The historical background and its connection to the story

During the nineteenth century the 2 nd Indrustrial Revolition was developed, which produced an accelerated technology out of new products and industries. There was also a technological breakthrough.
This caused a great rivalry between the countries regarding the economy and politics, especially between The United States and England, who were the two world powers at that time.
Oscar Wilde relates this competition and mocks the two countries. He mocks England when the Otis family come home and is not afraid of the ghost, and mocks The United States when Mr. Otis, who has a lot of money, buys the house and he also pretends to buy the ghost.

Popular forms of entretainment varied by social class. Victorian Britain was interested in literature, theaters, the arts, music, drama and opera. 
Another form of entretaiment involved the spectacles where paranormal events such as ghost conjuring and the like were carried out to the delight of crowds and participants.
The belief in manifestation of the spirits of the dead is widespread. Ghosts are generally described as solitary essences which haunt particular locations, objects, or people with which they were associated in life.

The setting of The Canterville Ghost

The Canterville Ghost is set in an England mansion, Canterville Chase, at the end of the XIX century which has all the accoutrements of a haunted house.
The main idea of text tells the story of a ghost that lives to torment the inhabitants of the Canterville Chase.
This story has a fairly realistic setting even though the protagonist is the ghost. Are well established customs of the family and the environment moves into an open mind with a mysterious tone, so this is a fantasy novel of intrigue and dramatic ideas.

The themes in the Canterville Ghost

The Canterville Ghost is a ghost story.
Ghost stories belong to the genre called horror literature, whose purpose is to scare the reader with situations that cause horror or fear. The most common technique is suspense, the slow insinuating of a doubt or of a frightening revelation, which keeps the reader interested.
   This story can be defined an inverted ghost story, because a lot of elements are different from the traditional ones. The main difference is the fact that Mr Otis is not scared by the ghost, while usually people should be. Moreover, the Ghost itself is frightened by the Otis twins.
   There is also comic relief bordering on farce, including buckets of water balanced on half-open doors. But the story has a dark centre. The crime and retribution which led to the haunting is ghastly, and this is really not a comedy at all, but a tale of redemption through the power of love. The innocent girl of the family, appropriately called Virginia, prays for the ghost and endures terrifying if unnamed experiences to release the ghost.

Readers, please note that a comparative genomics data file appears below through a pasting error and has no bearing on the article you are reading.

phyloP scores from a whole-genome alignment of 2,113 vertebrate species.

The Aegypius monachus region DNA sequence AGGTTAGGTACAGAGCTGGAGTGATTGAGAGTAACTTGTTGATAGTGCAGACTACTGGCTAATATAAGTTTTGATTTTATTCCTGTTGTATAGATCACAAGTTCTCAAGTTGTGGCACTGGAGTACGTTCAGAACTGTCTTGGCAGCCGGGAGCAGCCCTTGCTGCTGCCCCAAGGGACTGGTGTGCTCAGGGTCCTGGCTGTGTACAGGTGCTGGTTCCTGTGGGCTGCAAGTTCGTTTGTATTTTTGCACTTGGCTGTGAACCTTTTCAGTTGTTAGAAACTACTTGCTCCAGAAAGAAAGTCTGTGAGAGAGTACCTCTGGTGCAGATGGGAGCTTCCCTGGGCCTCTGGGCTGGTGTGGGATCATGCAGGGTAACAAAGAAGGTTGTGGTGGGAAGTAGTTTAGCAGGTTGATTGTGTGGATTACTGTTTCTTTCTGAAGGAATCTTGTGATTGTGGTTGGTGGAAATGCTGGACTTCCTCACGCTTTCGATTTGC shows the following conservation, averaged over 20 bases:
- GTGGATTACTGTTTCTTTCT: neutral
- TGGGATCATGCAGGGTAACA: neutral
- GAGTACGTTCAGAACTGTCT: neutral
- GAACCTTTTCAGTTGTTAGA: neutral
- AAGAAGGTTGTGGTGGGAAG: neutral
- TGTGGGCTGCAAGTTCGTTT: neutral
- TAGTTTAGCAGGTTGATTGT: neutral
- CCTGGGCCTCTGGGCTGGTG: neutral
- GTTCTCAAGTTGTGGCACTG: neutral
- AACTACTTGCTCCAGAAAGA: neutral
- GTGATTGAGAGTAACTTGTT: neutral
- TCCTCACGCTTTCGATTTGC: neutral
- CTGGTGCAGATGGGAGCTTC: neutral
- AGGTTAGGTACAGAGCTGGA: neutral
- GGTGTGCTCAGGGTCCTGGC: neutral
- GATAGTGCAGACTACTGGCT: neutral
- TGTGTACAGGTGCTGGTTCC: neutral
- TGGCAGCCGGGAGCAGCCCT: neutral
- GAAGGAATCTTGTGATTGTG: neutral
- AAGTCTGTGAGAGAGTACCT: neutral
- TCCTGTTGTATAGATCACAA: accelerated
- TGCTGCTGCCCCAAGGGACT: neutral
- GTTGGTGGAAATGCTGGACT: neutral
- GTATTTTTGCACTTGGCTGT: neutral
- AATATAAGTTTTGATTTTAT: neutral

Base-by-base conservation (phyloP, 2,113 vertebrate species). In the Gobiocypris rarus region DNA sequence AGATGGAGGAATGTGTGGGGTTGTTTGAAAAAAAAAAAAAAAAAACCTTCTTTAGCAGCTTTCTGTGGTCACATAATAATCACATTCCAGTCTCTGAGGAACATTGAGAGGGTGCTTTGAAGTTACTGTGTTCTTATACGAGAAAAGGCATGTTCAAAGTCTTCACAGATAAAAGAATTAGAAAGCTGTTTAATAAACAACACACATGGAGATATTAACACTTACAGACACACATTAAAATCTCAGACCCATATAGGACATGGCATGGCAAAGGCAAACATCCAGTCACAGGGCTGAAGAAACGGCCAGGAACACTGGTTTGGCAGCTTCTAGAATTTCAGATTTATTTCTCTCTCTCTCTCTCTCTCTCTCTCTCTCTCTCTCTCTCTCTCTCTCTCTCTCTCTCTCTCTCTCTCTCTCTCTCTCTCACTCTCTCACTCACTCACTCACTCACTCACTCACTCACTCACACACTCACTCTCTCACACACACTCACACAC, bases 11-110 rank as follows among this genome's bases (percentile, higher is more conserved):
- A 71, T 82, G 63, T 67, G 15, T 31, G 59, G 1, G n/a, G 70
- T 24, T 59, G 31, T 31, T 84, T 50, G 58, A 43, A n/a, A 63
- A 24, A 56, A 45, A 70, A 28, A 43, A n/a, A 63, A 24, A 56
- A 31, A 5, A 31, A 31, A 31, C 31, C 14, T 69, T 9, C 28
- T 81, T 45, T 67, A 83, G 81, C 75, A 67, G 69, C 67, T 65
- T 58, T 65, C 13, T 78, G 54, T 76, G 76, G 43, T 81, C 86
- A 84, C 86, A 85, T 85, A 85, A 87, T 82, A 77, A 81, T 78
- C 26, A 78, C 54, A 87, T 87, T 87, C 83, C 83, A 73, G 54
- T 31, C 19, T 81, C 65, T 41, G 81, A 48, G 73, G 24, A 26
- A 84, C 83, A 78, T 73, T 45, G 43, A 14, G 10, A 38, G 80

Also, The Canterville Ghost is both a parody of the traditional ghost story and a satire of the American way of life. Wilde obviously intends to satirize American materialism, but he pokes fun at English traditional culture as well.

American vs. British society: The Canterville Ghost” is a study in contrasts. Wilde takes an American family, places them in a British setting, then, through a series of mishaps, pits one culture against the other. He creates stereotypical characters that represent both England and the United States, and he presents each of these characters as comical figures, satirizing both the unrefined tastes of Americans and the determination of the British to guard their traditions. Sir Simon is not a symbol of England, as perhaps Mrs. Umney is, but rather a paragon of British culture. In this sense, he stands in perfect contrast to the Otises. Sir Simon misunderstands the Otises just as they misunderstand him, and, by pitting them against each other, Wilde clearly wishes to emphasize the culture clash between England and the United States.

The characters in The Canterville Ghost

Main characters: The ghost, Virginia and Mr. Otis.
Secondary characters: Washington, Mrs. Otis, the twins, Duke of Chesire, Lord Canterville and Mrs. Umney.

LORD CANTERVILLE: The owners of canterville chase who sold it to Mr. Otis. He warned about the ghost.
MRS OTIS She looked like an English Lady. She had been a well-known Ney York beauty.   The mother isn't scared of the ghost and even asks him if he wants a remedy for his stomach.
MR OTIS: The father of the Otis family. The American Ambassador. He bought the Canterville Chase. He comes from a modern country where they have everything that money can buy. He is determinated, inflexible, rational, practical and pragmatic, in conclusion a true American 
VIRGINIA:  Was a lovely girl of fifteen with large blue eyes. She was a good sportswoman and loved to ride horses. In respect to her family she is kind and with weling heart. The daughter is the only one in the family who is scared by the ghost. She never speaks except to the ghost, at the end of the story.

THE TWINS: Two happy little boys who laughed and shouted a lot. They liked to play tricks on people and were often punished for them. All  along  the story, they imagine jokes and even dress up as ghosts.
WASHINGTON: Was Mr. Otis son. He was a famous and excellent dancer. He was a very sensible young man.
MRS UMNEY: She was the housekeeper. She was an old woman in a black dress. She believed in the ghost. She was a representative of old British traditions. 
THE GHOST: His name was Sir Simon and died in 1584, his spirit still haunts the Chase. He murdered his wife. He disappeared and his body was never discovered. . His aspect is very terrible: He is an old man, his eyes were as red burning coals, long grey hair fell over his shoulders in matted coils, his garments, which were of antique cut, were soiled and ragged, and from his wrists and ankles hung heavy manacles and rusty gyves.